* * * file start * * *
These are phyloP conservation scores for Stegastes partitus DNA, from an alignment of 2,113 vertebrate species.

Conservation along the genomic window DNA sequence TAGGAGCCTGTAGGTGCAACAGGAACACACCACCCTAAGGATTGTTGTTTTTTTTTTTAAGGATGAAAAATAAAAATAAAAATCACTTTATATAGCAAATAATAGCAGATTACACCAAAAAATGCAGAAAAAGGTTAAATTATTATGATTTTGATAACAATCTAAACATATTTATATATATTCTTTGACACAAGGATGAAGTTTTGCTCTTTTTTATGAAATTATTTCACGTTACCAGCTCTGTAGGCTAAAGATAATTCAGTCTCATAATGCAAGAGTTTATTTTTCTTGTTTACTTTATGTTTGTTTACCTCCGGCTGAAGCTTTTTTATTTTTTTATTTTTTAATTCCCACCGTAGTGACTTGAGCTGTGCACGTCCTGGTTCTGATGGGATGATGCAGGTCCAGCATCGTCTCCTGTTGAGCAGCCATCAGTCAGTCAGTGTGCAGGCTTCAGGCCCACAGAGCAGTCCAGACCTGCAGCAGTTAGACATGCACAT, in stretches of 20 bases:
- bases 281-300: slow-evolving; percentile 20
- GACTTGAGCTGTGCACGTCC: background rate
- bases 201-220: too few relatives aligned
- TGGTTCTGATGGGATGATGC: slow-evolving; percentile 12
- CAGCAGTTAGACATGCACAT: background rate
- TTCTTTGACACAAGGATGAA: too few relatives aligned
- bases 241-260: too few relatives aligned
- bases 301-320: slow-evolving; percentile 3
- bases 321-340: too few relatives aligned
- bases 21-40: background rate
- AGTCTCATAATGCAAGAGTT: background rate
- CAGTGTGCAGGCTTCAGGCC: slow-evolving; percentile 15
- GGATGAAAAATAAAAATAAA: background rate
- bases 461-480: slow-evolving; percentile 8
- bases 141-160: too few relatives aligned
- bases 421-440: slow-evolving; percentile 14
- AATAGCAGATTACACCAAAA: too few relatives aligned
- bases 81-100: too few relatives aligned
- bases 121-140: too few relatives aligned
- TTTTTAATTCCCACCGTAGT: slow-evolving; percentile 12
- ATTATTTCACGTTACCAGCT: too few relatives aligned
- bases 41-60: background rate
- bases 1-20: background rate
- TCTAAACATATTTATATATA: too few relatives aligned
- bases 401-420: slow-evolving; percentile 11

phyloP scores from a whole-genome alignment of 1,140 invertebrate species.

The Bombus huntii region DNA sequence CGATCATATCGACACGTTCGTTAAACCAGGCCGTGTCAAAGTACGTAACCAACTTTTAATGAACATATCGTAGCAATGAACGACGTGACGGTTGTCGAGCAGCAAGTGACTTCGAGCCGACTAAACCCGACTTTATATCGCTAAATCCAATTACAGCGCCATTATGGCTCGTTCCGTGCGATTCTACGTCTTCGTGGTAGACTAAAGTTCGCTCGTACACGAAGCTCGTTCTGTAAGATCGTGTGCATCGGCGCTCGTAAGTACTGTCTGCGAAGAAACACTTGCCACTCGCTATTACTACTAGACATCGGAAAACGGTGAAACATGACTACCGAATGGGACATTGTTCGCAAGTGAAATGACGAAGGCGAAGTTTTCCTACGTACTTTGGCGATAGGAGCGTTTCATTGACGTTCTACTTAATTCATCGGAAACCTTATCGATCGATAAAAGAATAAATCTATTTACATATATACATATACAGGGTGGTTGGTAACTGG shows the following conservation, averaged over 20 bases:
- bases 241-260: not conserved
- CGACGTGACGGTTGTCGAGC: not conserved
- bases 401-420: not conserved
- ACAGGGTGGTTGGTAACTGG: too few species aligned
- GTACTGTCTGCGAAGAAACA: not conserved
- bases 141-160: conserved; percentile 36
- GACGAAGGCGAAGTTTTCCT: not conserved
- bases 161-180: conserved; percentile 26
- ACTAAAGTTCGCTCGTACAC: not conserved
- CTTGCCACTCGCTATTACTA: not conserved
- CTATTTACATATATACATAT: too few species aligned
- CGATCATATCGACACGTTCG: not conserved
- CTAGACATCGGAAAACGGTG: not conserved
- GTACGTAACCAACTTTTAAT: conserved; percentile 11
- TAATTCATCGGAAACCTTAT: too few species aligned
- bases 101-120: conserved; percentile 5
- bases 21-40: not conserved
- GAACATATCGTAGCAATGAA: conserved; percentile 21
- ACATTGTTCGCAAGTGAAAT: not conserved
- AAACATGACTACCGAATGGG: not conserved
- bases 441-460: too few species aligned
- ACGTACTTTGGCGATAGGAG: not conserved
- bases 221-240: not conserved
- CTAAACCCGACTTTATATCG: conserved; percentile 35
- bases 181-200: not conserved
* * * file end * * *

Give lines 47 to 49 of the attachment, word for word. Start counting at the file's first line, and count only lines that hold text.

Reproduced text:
- GAACATATCGTAGCAATGAA: conserved; percentile 21
- ACATTGTTCGCAAGTGAAAT: not conserved
- AAACATGACTACCGAATGGG: not conserved